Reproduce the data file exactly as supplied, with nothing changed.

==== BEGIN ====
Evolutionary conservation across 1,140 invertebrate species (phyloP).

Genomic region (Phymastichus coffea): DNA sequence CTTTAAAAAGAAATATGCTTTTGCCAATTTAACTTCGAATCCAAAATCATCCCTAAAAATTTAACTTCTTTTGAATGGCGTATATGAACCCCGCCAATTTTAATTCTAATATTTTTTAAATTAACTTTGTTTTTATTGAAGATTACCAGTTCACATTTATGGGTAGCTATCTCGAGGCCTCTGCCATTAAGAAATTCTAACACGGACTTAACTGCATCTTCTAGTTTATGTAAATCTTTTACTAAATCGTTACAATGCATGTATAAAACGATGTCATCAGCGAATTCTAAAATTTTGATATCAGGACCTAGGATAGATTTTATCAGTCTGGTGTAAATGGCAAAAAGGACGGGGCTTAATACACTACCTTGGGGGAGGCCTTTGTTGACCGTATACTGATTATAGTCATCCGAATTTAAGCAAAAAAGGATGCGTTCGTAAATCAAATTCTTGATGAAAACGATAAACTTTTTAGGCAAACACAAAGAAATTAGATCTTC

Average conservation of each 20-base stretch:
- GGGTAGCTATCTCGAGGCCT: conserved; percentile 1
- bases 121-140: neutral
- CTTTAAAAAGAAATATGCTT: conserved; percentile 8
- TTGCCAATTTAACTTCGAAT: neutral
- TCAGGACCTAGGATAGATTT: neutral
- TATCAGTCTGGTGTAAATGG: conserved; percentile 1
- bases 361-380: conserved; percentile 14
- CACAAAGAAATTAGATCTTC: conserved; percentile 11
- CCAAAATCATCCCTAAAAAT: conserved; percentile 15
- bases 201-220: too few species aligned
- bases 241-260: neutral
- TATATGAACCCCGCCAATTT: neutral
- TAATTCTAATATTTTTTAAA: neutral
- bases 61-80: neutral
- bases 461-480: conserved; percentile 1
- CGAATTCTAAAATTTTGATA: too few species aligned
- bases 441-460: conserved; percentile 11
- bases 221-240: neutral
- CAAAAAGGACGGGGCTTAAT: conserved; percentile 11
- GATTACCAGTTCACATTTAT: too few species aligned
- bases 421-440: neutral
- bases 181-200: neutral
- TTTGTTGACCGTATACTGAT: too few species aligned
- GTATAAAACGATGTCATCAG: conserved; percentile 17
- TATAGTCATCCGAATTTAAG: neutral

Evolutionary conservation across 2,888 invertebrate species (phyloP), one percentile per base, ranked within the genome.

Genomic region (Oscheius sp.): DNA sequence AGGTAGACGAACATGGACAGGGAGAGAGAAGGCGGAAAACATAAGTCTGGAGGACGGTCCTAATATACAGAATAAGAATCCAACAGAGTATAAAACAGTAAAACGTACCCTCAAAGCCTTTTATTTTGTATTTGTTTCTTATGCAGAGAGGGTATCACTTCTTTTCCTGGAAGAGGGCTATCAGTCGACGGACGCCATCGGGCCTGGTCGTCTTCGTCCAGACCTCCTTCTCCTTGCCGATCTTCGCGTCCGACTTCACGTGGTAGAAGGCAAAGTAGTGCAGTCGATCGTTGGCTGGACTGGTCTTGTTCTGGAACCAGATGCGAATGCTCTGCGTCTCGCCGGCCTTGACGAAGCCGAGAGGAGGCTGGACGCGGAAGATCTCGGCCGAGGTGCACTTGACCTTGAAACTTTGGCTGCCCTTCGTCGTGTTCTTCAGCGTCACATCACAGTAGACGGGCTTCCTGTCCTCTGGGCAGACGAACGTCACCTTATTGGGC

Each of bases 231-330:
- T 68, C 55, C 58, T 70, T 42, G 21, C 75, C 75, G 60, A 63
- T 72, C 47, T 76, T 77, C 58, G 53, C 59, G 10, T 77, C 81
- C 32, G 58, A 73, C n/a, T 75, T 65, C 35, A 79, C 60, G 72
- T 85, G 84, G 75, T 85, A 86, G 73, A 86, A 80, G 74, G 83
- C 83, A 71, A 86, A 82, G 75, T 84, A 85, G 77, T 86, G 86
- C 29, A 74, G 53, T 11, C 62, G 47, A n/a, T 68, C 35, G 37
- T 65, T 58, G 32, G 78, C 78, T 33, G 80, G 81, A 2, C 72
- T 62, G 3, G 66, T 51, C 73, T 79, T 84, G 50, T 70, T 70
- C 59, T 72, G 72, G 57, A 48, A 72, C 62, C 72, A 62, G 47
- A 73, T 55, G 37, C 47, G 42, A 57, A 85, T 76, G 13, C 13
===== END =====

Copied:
Evolutionary conservation across 1,140 invertebrate species (phyloP).

Genomic region (Phymastichus coffea): DNA sequence CTTTAAAAAGAAATATGCTTTTGCCAATTTAACTTCGAATCCAAAATCATCCCTAAAAATTTAACTTCTTTTGAATGGCGTATATGAACCCCGCCAATTTTAATTCTAATATTTTTTAAATTAACTTTGTTTTTATTGAAGATTACCAGTTCACATTTATGGGTAGCTATCTCGAGGCCTCTGCCATTAAGAAATTCTAACACGGACTTAACTGCATCTTCTAGTTTATGTAAATCTTTTACTAAATCGTTACAATGCATGTATAAAACGATGTCATCAGCGAATTCTAAAATTTTGATATCAGGACCTAGGATAGATTTTATCAGTCTGGTGTAAATGGCAAAAAGGACGGGGCTTAATACACTACCTTGGGGGAGGCCTTTGTTGACCGTATACTGATTATAGTCATCCGAATTTAAGCAAAAAAGGATGCGTTCGTAAATCAAATTCTTGATGAAAACGATAAACTTTTTAGGCAAACACAAAGAAATTAGATCTTC

Average conservation of each 20-base stretch:
- GGGTAGCTATCTCGAGGCCT: conserved; percentile 1
- bases 121-140: neutral
- CTTTAAAAAGAAATATGCTT: conserved; percentile 8
- TTGCCAATTTAACTTCGAAT: neutral
- TCAGGACCTAGGATAGATTT: neutral
- TATCAGTCTGGTGTAAATGG: conserved; percentile 1
- bases 361-380: conserved; percentile 14
- CACAAAGAAATTAGATCTTC: conserved; percentile 11
- CCAAAATCATCCCTAAAAAT: conserved; percentile 15
- bases 201-220: too few species aligned
- bases 241-260: neutral
- TATATGAACCCCGCCAATTT: neutral
- TAATTCTAATATTTTTTAAA: neutral
- bases 61-80: neutral
- bases 461-480: conserved; percentile 1
- CGAATTCTAAAATTTTGATA: too few species aligned
- bases 441-460: conserved; percentile 11
- bases 221-240: neutral
- CAAAAAGGACGGGGCTTAAT: conserved; percentile 11
- GATTACCAGTTCACATTTAT: too few species aligned
- bases 421-440: neutral
- bases 181-200: neutral
- TTTGTTGACCGTATACTGAT: too few species aligned
- GTATAAAACGATGTCATCAG: conserved; percentile 17
- TATAGTCATCCGAATTTAAG: neutral

Evolutionary conservation across 2,888 invertebrate species (phyloP), one percentile per base, ranked within the genome.

Genomic region (Oscheius sp.): DNA sequence AGGTAGACGAACATGGACAGGGAGAGAGAAGGCGGAAAACATAAGTCTGGAGGACGGTCCTAATATACAGAATAAGAATCCAACAGAGTATAAAACAGTAAAACGTACCCTCAAAGCCTTTTATTTTGTATTTGTTTCTTATGCAGAGAGGGTATCACTTCTTTTCCTGGAAGAGGGCTATCAGTCGACGGACGCCATCGGGCCTGGTCGTCTTCGTCCAGACCTCCTTCTCCTTGCCGATCTTCGCGTCCGACTTCACGTGGTAGAAGGCAAAGTAGTGCAGTCGATCGTTGGCTGGACTGGTCTTGTTCTGGAACCAGATGCGAATGCTCTGCGTCTCGCCGGCCTTGACGAAGCCGAGAGGAGGCTGGACGCGGAAGATCTCGGCCGAGGTGCACTTGACCTTGAAACTTTGGCTGCCCTTCGTCGTGTTCTTCAGCGTCACATCACAGTAGACGGGCTTCCTGTCCTCTGGGCAGACGAACGTCACCTTATTGGGC

Each of bases 231-330:
- T 68, C 55, C 58, T 70, T 42, G 21, C 75, C 75, G 60, A 63
- T 72, C 47, T 76, T 77, C 58, G 53, C 59, G 10, T 77, C 81
- C 32, G 58, A 73, C n/a, T 75, T 65, C 35, A 79, C 60, G 72
- T 85, G 84, G 75, T 85, A 86, G 73, A 86, A 80, G 74, G 83
- C 83, A 71, A 86, A 82, G 75, T 84, A 85, G 77, T 86, G 86
- C 29, A 74, G 53, T 11, C 62, G 47, A n/a, T 68, C 35, G 37
- T 65, T 58, G 32, G 78, C 78, T 33, G 80, G 81, A 2, C 72
- T 62, G 3, G 66, T 51, C 73, T 79, T 84, G 50, T 70, T 70
- C 59, T 72, G 72, G 57, A 48, A 72, C 62, C 72, A 62, G 47
- A 73, T 55, G 37, C 47, G 42, A 57, A 85, T 76, G 13, C 13